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ESA, EMA File Brief in Supreme Court Violent Games Case

ESA, EMA File Brief in Supreme Court Violent Games Case

September 10, 2010 | By Kyle Orland

September 10, 2010 | By Kyle Orland
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The Entertainment Software Association and the Entertainment Merchants Association have filed a legal brief outlining their case as respondents in the upcoming U.S. Supreme Court showdown over California's violent video game law.

The 78-page brief [PDF, via MediaCoalition], lays out a multi-tiered argument that California's proposed restrictions on sales of violent video games to minors violates the First Amendment's free speech protections while also being unconstitutionally vague, not minimally restrictive, and not representative of a compelling state interest.

"The California statute at bar is the latest in a long history of overreactions to new expressive media," the brief says. "In the past, comic books, true-crime novels, movies, rock music, and other new media have all been accused of harming our youth. In each case, the perceived threat later proved unfounded. Video games are no different."

Calling California's proposal "dangerous," the ESA and EMA argue that California has failed to show video games cause the "violent, aggressive, and antisocial behavior ... [and] psychological or neurological harm" asserted by the state.

"The social science research California cites has been discredited by every court to have considered it," the brief argues. "California's studies do not show that video games are the cause of any harm or that they are any different from any other media."

The brief goes on to argue there's no evidence that parents need governmental assistance in protecting their children from violent video game content. "The record evidence shows that parents are present during 83 percent of game purchases by minors ... and a more recent [FTC] survey puts that figure at 92 percent," the brief states.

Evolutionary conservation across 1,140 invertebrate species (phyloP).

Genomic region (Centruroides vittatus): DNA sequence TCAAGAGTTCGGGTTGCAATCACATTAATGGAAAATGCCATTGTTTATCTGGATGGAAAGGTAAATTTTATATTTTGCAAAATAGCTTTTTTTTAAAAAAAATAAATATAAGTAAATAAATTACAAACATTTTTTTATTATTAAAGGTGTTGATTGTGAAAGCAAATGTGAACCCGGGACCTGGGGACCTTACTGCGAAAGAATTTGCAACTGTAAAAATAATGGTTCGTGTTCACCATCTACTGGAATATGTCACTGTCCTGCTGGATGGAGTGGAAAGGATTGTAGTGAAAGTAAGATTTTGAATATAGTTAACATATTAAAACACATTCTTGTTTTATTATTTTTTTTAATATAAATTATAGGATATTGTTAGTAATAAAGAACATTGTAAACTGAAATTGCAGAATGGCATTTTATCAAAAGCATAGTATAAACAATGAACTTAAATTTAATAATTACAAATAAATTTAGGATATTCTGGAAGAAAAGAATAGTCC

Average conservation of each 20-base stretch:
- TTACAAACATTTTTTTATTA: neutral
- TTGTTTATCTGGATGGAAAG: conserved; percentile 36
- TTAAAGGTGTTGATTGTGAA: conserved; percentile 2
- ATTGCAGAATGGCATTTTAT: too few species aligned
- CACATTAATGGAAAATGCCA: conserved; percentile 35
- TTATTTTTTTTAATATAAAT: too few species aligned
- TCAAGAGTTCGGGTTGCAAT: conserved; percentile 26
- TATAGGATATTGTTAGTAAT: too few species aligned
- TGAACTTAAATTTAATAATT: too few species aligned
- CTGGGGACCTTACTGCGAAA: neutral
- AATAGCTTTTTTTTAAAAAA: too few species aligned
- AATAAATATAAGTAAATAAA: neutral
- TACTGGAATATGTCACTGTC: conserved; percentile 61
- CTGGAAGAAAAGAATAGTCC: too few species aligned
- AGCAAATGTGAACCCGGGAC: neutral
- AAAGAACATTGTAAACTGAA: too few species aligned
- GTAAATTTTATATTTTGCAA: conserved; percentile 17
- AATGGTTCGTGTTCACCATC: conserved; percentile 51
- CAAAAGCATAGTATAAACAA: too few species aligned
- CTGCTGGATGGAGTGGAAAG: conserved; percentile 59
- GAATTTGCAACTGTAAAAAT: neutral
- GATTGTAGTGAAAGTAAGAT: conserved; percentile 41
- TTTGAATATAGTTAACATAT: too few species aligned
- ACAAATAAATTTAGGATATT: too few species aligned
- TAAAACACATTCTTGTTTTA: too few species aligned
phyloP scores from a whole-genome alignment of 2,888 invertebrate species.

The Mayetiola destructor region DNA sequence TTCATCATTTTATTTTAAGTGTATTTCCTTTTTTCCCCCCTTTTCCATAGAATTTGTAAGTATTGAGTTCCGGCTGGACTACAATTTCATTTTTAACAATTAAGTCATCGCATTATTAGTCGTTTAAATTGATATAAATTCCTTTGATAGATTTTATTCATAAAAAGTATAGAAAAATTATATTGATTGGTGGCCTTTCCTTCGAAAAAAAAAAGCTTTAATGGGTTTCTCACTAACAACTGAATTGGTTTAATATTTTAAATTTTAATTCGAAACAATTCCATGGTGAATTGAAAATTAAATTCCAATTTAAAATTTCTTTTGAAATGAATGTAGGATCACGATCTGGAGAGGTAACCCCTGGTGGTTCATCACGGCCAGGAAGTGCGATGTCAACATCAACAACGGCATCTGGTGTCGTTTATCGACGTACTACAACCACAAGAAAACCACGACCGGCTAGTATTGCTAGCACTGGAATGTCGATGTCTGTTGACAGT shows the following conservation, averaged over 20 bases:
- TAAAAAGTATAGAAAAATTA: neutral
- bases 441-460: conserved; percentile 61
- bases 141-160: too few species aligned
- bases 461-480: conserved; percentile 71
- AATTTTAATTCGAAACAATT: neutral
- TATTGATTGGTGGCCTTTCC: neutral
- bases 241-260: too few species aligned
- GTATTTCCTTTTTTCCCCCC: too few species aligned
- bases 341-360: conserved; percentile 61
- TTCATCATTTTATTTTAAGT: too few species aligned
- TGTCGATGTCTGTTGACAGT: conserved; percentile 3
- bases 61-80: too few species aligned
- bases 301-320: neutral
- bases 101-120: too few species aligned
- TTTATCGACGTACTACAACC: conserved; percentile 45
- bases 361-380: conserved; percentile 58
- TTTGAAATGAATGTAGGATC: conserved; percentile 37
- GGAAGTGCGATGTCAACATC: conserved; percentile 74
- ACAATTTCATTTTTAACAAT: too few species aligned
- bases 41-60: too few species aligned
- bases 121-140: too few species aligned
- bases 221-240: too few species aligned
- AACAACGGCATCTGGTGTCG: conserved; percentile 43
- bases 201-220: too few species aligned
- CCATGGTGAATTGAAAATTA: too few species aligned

"Parents certainly have the right to determine what expression they want their minor children to experience," it continues. "But that parental prerogative does not give the government the right to decide what is worthy for minors to view."

In a press release issued alongside the filing, ESA president and CEO Michael Gallagher commented: "The California statute is unnecessary, unwarranted, and unconstitutional. Our industry is already partnering with parents and fulfilling its responsibility by supporting the leading work of the Entertainment Software Rating Board, the most robust entertainment rating system available."

He added of the potential statute: "It would threaten freedom of expression not just for video games, but for all art forms. It would also tie up our courts in endless debates about what constitutes acceptable creative expression in our media. It protects no one and assaults the constitutional rights of artists and storytellers everywhere."

Today's industry arguments comes in the wake of briefs filed in support of the law by California and eleven other states, as well as various advocacy groups.

First signed into California law by Governor Schwarzenegger in 2004, Assembly Bill 1793 was subject to an immediate injunction on First Amendment grounds before it could be implemented. The U.S. Circuit Court for the Ninth District later upheld this injunction, leading to an appeal that the U.S. Supreme Court announced it would consider back in April.

Eight other states and two U.S. cities have tried to pass similar restrictions of the sale of violent video games, all of which have been struck down by state or federal courts on First Amendment grounds. The Supreme Court could set a precedent against similar laws passed in the future or overturn the lower court rulings, granting such laws constitutional protection.

Supreme Court arguments in the case are scheduled for the morning of November 2nd.


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